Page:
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Outsiders No More?Models of Immigrant Political Incorporation$
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Jennifer Hochschild, Jacqueline Chattopadhyay, Claudine Gay, and Michael Jones-Correa

Print publication date: 2013

Print ISBN-13: 9780199311316

Published to Oxford Scholarship Online: September 2013

DOI: 10.1093/acprof:oso/9780199311316.001.0001

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Continuity and Change in the Citizenship Laws of EuropeThe Impact of Public Mobilization and the Far Right

Continuity and Change in the Citizenship Laws of EuropeThe Impact of Public Mobilization and the Far Right

Chapter:
(p.227) 13 Continuity and Change in the Citizenship Laws of EuropeThe Impact of Public Mobilization and the Far Right
Source:
Outsiders No More?
Author(s):

MarcMorjé Howard

Publisher:
Oxford University Press
DOI:10.1093/acprof:oso/9780199311316.003.0014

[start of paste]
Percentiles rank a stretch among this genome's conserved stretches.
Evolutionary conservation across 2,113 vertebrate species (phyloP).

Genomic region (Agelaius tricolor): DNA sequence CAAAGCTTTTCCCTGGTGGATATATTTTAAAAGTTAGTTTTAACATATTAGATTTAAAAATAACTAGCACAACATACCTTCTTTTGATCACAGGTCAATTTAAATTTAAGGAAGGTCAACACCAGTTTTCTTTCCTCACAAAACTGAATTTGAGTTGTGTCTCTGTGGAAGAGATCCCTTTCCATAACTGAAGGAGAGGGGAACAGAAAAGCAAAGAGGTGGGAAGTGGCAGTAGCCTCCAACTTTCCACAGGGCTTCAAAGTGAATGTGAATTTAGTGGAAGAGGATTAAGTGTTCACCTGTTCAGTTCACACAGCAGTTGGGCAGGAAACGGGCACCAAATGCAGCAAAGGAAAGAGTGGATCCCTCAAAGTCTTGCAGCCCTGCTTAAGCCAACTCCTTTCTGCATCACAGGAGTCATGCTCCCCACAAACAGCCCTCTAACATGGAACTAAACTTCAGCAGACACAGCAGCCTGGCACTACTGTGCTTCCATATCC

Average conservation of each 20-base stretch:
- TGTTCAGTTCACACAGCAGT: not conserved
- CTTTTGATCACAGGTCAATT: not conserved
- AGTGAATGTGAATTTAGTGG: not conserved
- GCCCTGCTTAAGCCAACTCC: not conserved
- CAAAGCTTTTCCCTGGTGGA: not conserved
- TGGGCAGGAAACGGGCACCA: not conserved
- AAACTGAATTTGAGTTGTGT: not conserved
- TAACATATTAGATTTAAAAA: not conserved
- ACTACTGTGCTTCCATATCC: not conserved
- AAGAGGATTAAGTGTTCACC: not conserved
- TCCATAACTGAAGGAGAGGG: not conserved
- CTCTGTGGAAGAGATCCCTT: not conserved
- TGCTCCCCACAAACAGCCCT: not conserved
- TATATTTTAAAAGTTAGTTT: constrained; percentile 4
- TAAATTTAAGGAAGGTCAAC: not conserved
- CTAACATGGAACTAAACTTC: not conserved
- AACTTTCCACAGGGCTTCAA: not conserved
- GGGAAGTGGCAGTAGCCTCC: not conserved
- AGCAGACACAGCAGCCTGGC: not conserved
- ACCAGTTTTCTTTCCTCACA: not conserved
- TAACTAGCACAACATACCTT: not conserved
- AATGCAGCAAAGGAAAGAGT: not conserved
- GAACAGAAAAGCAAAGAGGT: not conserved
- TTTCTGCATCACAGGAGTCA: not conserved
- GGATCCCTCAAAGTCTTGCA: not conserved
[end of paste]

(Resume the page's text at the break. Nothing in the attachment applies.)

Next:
Over the past few decades, many European countries have revised their citizenship laws, typically in the direction of greater liberalization. What explains why certain countries have liberalized their citizenship policies, whereas others have not? This chapter presents a model that focuses on the politics of citizenship, exploring not only whether parties of the Left or the Right are in power but also the extent to which citizenship becomes a contentious and politicized issue—usually pushed by the Far Right, which exploits the latent anti-immigrant sentiments of the population—that receives wider public debate and mobilization. Even outside of the realm of electoral politics, the model suggests that the mobilization of anti-immigrant sentiment can influence the politics of citizenship, particularly in the form of referenda and petition campaigns.

Keywords:   national citizenship policies, immigrants, political inclusion, political incorporation, liberalization

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